Insights - January 16, 2019

Q&A Series: Elder Law / Part 2

Elder Law is a complex and highly specialized area of practice that requires a comprehensive understanding of both State and Federal Laws in addition to the ability to tailor legal strategies to each client’s unique needs. Senior Counsel Genny Bernstein, a Board Certified Specialist in Elder Law, has answered some of our client’s most commonly asked questions.

Medicaid eligibility and veteran benefit entitlements have been updated for 2019 as reflected below.

What is Elder Law?

As individuals grow older and life expectancy increases, their physical capabilities, healthcare needs, and other concerns change. Elder law focuses on estate planning, health care needs, living environments and the avenues to help pay for care costs. Every family’s circumstance varies, and objectives must be specific to each. We are here to address, analyze and help navigate the needs of our Florida clients with complex and sometimes overwhelming issues. Additionally, many of the same issues that affect our seniors can also affect those with disabilities. Counseling families as to proper legal documents and processes can be crucial to support and protect loved ones with special needs.

How do I pay for the cost of long-term care?

As clients age, the need for assistance with everyday activities is a commonplace. While many seniors would like to stay in their home, it is not always a viable option. Oftentimes, additional support in an assisted living or skilled nursing facility is required. Notwithstanding where the care is occurring, the costs can be expensive.

The question remains: how can the cost of such care be paid for?

There are generally three ways to answer this question. The first is to pay out of pocket. This reduces and can even exhaust an estate, thereby creating the concerns of outliving one’s money. The second is through long-term insurance, if affordable and if one is insurable. The third is through government benefits, if eligible, through programs such as Medicaid and/or Veteran Benefits.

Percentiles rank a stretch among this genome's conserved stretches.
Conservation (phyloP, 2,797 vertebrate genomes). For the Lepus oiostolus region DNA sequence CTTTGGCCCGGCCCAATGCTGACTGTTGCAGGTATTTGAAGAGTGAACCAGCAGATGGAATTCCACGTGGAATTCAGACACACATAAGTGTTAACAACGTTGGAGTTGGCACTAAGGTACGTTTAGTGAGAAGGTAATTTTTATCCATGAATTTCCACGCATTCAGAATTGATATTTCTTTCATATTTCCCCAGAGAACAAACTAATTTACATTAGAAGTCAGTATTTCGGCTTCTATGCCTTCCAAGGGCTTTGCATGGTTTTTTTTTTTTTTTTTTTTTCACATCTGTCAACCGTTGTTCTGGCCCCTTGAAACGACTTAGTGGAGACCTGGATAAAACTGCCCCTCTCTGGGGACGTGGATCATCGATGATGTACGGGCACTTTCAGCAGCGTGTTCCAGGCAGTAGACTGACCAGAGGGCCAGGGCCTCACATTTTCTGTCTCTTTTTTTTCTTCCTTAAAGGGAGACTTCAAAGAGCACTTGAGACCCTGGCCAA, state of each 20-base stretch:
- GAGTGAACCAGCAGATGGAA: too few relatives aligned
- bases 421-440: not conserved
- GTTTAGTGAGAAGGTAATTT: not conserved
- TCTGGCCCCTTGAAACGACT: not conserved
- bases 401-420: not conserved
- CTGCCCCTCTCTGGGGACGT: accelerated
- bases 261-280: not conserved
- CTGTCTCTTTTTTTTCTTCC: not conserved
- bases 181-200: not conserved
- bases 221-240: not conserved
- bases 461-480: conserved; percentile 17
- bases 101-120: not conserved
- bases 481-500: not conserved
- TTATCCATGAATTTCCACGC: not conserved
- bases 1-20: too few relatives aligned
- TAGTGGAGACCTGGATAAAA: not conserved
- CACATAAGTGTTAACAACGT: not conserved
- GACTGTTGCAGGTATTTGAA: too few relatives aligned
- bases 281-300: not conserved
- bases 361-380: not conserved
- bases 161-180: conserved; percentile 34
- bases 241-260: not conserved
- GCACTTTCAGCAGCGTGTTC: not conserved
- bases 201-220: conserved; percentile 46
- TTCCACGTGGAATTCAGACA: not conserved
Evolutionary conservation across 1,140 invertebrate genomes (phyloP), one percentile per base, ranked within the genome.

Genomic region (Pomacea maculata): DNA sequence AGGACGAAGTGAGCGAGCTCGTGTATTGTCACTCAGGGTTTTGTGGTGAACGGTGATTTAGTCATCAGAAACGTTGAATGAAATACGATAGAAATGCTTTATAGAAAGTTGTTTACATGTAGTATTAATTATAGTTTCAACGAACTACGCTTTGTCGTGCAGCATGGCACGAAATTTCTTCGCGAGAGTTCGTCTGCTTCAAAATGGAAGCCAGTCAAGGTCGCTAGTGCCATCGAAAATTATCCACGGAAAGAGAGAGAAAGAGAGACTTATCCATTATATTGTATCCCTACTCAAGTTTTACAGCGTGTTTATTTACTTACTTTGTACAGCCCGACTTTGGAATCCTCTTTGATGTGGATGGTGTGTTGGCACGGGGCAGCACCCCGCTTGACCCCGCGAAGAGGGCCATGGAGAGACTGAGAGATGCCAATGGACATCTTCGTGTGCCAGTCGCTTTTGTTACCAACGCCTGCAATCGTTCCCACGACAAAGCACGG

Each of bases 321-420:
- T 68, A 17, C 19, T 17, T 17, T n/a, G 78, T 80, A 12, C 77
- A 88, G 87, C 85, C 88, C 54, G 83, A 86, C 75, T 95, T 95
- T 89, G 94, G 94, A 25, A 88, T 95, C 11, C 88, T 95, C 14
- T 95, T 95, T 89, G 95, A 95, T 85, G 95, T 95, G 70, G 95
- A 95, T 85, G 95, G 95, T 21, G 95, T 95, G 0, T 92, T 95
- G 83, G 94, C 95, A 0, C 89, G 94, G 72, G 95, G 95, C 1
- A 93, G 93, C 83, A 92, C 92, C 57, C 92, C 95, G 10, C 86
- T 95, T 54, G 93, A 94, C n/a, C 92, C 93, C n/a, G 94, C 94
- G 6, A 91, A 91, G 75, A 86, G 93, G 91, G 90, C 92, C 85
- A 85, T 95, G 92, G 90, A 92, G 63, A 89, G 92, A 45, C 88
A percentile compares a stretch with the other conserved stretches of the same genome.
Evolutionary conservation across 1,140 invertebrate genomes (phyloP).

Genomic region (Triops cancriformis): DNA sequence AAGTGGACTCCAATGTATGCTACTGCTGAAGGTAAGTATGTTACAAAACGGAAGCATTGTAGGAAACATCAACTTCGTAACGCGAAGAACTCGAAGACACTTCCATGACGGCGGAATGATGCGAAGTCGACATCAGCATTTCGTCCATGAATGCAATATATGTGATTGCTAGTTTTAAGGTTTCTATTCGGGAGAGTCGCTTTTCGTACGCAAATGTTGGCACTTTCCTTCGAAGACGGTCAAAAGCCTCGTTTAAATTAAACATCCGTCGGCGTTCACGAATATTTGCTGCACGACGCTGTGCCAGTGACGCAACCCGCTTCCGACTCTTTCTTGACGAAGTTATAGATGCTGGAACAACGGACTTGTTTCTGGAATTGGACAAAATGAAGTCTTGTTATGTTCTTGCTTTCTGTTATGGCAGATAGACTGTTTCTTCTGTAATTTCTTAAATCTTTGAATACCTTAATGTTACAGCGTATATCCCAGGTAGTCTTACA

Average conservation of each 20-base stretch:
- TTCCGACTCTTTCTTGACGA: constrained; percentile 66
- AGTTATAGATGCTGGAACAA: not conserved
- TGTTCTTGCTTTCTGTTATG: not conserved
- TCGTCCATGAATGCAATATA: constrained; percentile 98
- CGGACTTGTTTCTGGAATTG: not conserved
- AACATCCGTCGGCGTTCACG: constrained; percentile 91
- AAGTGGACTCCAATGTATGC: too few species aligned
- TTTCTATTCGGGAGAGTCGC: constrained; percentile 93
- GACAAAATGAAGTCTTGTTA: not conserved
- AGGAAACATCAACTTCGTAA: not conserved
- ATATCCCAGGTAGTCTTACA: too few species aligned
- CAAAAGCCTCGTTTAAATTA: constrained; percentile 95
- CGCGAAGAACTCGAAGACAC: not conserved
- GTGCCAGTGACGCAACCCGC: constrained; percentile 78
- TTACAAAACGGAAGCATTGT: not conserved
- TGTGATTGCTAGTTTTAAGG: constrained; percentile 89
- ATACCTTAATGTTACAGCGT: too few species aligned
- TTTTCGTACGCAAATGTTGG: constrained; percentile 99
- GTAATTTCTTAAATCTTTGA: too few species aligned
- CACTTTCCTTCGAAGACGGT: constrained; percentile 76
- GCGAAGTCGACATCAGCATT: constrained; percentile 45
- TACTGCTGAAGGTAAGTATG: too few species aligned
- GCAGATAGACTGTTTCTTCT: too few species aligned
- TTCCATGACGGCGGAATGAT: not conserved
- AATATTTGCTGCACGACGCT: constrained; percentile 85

Long-term Care Medicaid in a Nursing Home
Do I Qualify?

Medicaid for long-term care is not only very expensive but can also be very confusing. For an applicant to qualify, there are several requirements that s/he along with their spouse, if any, must meet. These include a citizenship requirement, a medical component along with an income and asset eligibility determination. This is a “means-tested” program.

This chart below is a Medicaid Quick Reference Guide for the Long Term Care for determining eligibility.

(January 2019 – figures are subject to change)

Allowable assets for an individual Medicaid applicant


Allowable assets for a community/home spouse


Gross Income for the Medicaid Applicant

 Less than $2,313 (monthly)

Gross Income for the community/home spouse


Minimum Spousal Income Diversion (needs allowance)

$2,058 month

Maximum Spousal Income Diversion (needs allowance)


Asset Transfer Penalty

$9,171 (divisor as 7/1/2018)

Exempt value of equity in home


Notwithstanding the above figures, there are exempt assets that are not countable in the asset limit. These include but are not limited to a car at any value, personal effects and furnishings, a burial account with a cash value up to $2500.00, and prepaid burial plans/plots and irrevocable funeral plans.

Additionally, if an applicant’s income is too high, don’t assume that you are not eligible. In these situations, the creation of a Qualified Income Trust (QIT) can be used to hold the excess income thereby meeting income qualifications. It is an extra step but it can eliminate ineligibility issues due to overage of monthly income.

Medicaid planning, whether in crisis or if done proactively in pre-planning, involves a comprehensive plan to protect assets within the parameters of the laws, in order to avoid a client, their spouse, and possibly their family from financial impoverishment.  It is imperative to speak to with a specialist to customize the proper plan for each family’s unique situation.

VA Benefits for Aid and Attendance
Do all Veterans qualify?

The Veteran Administration made some significant changes to the rule and regulations governing Veteran Benefits as of October 18, 2018. These changes effect mostly “means-tested” programs and have limited impact on other programs such as compensation. Notwithstanding these changes, the VA offers a variety of benefits to Veterans and their loved ones, from health care to financial assistance.